Instead, write laws to open up data. The maps will come. Much easier. Shorter, future-proofed laws.
If you feel strongly about this, go testify. @transalt will be there, and other open data smarties.
This time, the law under discussion is about crash data in NYC, but the same unfortunate approach already made it into law for crime data. Interactive maps are an excellent tool to making complex data public, but requirements for a city agency to produce the map is not the right approach. Why not?
1. We need tools that answer questions and solve problems, and doing that well requires you to start with those needs, rather than building a generic map.
2. The track record of government-built maps is not great, maybe because of #1, or the tools they have, or because of internal development practices that don’t involve users, or something else. For example, the SLA liquor license map.
3. The track record of researchers and technologists and journalists to build data browsing tools is excellent. For example, excellent crime analysis, insightful 311 analysis, everything WNYC does, Vizzuality’s output etc.
4. There are complex tech problems that talented government technologists should work on. Making an interactive map isn’t one of them.
5. Legislation that is extremely specific seems brittle and prone to letter-of-the-law following later. Especially if a city department decided to be uncooperative in the future. Whereas full disaggregated data is flexible. We already have guidelines for opening up data “right”, no need to re-design this for each different type of data. Getting particular about mapping requirements is the worst sort of over-specifying. For crashes, maybe the aggregation by street segment prevents analysis of intersection safety (for example).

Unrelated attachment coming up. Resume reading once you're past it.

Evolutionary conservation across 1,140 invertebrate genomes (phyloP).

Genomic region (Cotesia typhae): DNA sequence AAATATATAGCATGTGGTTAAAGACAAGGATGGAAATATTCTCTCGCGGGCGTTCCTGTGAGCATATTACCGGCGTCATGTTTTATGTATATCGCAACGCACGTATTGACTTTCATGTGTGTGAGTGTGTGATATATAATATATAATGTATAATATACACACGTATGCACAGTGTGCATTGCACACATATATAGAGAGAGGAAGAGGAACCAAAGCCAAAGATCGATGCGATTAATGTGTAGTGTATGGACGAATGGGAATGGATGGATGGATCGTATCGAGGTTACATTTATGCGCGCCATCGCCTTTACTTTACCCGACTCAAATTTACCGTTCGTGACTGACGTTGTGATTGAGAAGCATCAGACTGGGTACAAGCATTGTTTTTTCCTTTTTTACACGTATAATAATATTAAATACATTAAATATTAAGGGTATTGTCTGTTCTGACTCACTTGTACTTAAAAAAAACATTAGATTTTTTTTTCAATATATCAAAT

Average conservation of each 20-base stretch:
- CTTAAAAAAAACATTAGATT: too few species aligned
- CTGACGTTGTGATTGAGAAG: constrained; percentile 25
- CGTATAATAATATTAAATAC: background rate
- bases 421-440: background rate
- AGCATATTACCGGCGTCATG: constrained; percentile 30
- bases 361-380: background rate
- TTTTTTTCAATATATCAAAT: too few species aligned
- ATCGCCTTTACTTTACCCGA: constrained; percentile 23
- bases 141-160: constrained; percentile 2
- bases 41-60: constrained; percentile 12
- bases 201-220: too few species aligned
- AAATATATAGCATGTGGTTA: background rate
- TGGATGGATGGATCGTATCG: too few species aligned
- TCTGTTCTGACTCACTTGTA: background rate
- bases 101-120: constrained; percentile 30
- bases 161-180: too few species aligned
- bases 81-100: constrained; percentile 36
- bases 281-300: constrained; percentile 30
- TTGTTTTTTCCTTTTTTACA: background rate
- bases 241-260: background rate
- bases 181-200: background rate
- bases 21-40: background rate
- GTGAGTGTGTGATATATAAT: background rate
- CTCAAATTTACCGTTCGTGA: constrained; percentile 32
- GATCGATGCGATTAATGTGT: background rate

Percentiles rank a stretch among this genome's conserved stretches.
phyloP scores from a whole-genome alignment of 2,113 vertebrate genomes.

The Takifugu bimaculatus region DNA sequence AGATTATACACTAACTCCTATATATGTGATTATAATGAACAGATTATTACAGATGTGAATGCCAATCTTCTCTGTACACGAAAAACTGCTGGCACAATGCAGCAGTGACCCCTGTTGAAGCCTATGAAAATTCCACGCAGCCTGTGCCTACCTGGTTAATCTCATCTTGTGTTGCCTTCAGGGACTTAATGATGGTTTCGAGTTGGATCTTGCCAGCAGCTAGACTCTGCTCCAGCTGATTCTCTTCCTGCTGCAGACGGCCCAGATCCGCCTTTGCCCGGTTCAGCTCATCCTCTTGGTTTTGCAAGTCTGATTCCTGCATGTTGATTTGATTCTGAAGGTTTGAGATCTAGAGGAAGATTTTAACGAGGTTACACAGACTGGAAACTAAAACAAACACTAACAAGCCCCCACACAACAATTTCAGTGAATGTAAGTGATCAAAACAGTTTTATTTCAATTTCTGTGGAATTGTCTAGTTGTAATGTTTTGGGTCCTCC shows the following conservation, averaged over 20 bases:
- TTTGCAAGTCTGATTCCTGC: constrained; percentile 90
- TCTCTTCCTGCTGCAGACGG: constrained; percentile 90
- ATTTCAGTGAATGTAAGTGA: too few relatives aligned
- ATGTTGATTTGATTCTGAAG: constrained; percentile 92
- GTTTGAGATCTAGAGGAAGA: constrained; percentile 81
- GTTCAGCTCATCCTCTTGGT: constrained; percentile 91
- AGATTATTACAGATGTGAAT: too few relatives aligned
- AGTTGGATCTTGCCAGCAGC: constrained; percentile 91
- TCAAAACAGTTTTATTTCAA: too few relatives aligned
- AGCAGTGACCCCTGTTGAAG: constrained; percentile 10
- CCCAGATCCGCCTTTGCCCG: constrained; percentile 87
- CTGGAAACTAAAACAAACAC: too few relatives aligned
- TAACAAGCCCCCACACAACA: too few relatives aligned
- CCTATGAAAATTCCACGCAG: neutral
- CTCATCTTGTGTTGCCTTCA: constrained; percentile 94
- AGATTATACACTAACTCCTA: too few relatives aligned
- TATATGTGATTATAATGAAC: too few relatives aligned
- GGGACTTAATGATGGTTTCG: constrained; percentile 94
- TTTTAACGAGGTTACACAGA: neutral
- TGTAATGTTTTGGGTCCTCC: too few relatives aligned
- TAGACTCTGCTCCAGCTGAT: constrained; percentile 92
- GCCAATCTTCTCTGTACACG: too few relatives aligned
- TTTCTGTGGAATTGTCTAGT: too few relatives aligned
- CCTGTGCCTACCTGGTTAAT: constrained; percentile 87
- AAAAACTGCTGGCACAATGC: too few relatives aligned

CDOT Performance Management Dashboard:
Crying out for a really nice front end! Interesting data here…
The tables in this dashboard work to promote transparency and accountability by providing real-time information about CDOT’s performance of the multiple public way infrastructure maintenance tasks we take on every day.
The charts provide a breakdown of the types of tasks performed, the number of requests for services, the number of requests that have been addressed and those current open. The information is updated on a daily basis.
dashboard, chicago, DOT, osp
“So while the specific problem this contest addresses is relatively humble, I’d see it as a creating a larger opportunity for academics, researchers, data scientists, and curious participants to figure out if can we develop predictive algorithms that work for multiple cities. Because if we can, then these algorithms could be a shared common asset. Each algorithm would become a tool for not just one housing non-profit, or city program but a tool for all sufficiently similar non-profits or city programs.”
Great. We need more community-owned insights. 311 seems to be a hugely under-valued community asset, for lots of reasons. Hopefully this cool project from David Eaves and SeeClickFix will start to make the locked-up value in 311 more accessible to everyone.
Announcing the 311 Data Challenge, soon to be launched on Kaggle | eaves.ca
Thoughts on business models for civic tech
A frequent topic among the civic tech chatteratti is the question of business models… How do we take these great ideas for civic engagement and scale them to orders of magnitude more people, operating as sustainable businesses with happy employees?